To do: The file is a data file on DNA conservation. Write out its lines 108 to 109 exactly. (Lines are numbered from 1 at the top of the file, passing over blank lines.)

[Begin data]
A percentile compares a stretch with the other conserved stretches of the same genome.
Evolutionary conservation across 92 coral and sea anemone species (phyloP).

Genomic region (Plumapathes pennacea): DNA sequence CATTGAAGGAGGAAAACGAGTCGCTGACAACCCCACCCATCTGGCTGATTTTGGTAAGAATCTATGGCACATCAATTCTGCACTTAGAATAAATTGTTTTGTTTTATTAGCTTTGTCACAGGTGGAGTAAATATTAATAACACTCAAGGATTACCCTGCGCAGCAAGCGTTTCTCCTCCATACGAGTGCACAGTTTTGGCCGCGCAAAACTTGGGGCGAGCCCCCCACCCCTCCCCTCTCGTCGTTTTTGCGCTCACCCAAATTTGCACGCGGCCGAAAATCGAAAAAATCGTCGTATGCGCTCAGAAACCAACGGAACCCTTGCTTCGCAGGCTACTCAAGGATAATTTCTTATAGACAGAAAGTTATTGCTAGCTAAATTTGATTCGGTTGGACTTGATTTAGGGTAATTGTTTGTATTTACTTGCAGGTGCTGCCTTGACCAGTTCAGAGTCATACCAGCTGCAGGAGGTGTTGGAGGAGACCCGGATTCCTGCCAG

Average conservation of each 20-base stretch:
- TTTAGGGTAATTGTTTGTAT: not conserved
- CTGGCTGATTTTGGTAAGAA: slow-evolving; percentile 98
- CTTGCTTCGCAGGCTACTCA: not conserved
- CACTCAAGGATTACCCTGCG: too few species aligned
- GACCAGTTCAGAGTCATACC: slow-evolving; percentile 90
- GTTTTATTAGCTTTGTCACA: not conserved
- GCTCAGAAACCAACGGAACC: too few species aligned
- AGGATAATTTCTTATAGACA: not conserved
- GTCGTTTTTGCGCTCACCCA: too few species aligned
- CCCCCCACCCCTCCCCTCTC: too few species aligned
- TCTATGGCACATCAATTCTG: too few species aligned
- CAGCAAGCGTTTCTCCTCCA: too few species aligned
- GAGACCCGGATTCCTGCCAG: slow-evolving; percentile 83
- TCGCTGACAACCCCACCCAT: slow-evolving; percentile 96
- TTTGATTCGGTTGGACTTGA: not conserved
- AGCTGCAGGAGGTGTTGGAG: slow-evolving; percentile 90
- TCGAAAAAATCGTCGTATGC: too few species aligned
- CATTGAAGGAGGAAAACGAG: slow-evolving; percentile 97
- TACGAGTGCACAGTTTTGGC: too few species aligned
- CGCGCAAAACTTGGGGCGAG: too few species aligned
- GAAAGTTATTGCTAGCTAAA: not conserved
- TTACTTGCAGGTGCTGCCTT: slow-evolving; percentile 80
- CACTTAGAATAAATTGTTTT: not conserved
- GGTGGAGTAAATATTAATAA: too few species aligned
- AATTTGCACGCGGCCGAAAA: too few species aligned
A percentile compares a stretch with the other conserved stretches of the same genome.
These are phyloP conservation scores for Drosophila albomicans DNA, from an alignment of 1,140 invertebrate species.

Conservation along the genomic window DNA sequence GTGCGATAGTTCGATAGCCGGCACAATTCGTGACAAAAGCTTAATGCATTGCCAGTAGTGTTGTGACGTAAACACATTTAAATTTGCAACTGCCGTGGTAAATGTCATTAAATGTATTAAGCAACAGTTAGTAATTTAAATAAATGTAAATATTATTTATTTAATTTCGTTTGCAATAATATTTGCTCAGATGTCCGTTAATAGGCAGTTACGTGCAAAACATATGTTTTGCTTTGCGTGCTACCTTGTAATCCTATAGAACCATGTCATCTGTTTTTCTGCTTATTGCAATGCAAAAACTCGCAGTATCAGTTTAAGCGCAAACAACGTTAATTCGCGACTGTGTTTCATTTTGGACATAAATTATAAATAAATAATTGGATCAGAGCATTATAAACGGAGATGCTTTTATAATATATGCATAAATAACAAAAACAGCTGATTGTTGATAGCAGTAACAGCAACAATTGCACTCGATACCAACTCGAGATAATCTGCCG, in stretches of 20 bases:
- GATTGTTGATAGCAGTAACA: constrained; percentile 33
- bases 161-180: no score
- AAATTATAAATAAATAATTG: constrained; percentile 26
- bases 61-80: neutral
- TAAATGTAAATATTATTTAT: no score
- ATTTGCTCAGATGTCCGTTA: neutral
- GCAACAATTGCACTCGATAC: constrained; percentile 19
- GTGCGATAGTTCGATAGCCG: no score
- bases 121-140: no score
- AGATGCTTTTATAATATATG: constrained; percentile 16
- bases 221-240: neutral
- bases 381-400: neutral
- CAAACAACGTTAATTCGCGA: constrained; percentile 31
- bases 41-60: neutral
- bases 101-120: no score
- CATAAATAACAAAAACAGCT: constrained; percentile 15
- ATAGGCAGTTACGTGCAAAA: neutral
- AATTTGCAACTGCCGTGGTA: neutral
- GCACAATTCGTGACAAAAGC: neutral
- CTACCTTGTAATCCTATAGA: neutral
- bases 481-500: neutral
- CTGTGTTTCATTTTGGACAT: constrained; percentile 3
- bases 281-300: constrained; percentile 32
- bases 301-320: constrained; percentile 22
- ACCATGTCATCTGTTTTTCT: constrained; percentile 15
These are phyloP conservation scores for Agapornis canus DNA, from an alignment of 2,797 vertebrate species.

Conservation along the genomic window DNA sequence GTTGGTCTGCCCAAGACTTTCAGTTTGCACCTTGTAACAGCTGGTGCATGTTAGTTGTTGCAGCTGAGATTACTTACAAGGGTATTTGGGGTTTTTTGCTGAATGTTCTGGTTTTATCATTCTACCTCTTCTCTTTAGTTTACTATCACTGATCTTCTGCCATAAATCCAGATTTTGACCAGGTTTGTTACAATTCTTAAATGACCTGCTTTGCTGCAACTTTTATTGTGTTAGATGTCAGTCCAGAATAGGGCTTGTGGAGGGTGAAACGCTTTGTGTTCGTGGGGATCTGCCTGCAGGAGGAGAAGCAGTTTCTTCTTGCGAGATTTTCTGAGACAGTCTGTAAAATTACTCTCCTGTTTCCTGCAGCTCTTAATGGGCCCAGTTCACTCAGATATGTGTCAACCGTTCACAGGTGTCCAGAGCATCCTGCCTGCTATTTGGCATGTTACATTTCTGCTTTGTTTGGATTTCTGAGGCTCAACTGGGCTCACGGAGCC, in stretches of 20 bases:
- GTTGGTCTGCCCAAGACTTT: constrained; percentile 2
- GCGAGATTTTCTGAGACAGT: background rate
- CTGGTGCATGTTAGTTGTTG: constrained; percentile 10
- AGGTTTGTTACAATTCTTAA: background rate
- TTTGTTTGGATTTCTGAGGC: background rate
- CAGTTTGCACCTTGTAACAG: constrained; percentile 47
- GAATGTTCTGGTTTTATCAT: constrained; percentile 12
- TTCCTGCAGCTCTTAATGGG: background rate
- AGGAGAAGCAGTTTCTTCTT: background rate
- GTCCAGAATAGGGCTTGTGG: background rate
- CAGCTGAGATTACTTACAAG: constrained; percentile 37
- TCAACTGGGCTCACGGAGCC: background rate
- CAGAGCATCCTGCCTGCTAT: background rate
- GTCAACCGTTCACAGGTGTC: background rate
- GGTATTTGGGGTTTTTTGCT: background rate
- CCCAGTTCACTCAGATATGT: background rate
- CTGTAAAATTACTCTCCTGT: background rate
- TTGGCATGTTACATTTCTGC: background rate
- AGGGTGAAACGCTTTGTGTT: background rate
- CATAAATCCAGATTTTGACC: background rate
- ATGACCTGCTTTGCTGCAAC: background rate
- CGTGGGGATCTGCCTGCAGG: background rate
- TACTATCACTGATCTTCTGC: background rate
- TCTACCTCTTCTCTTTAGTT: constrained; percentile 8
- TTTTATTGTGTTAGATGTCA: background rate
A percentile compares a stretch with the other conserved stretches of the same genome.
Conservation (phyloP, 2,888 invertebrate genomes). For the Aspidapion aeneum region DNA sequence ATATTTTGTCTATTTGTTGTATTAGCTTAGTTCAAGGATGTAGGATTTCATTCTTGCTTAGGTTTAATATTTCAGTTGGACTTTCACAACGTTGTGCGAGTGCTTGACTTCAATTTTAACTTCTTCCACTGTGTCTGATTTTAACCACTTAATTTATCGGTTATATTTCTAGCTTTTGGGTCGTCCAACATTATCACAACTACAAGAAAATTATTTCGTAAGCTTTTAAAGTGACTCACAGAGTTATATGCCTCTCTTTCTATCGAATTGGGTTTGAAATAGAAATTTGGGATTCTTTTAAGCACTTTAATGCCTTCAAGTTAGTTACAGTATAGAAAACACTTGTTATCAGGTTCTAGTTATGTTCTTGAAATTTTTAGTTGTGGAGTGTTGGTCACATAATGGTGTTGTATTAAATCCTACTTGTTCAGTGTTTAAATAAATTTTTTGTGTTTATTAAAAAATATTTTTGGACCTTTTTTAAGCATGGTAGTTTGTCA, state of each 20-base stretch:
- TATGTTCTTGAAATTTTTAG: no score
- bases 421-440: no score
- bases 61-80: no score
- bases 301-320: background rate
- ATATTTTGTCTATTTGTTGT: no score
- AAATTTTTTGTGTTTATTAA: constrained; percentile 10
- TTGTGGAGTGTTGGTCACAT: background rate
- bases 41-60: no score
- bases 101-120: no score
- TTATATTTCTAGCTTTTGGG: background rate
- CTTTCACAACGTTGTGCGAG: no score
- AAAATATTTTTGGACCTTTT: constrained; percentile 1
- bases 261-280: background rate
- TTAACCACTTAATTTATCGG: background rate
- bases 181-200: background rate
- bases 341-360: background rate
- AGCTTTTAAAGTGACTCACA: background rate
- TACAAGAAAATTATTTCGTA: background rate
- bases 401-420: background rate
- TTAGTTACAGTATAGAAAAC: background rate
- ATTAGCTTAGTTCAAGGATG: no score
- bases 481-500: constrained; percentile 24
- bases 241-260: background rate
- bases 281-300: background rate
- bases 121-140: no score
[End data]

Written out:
- bases 481-500: constrained; percentile 24
- bases 241-260: background rate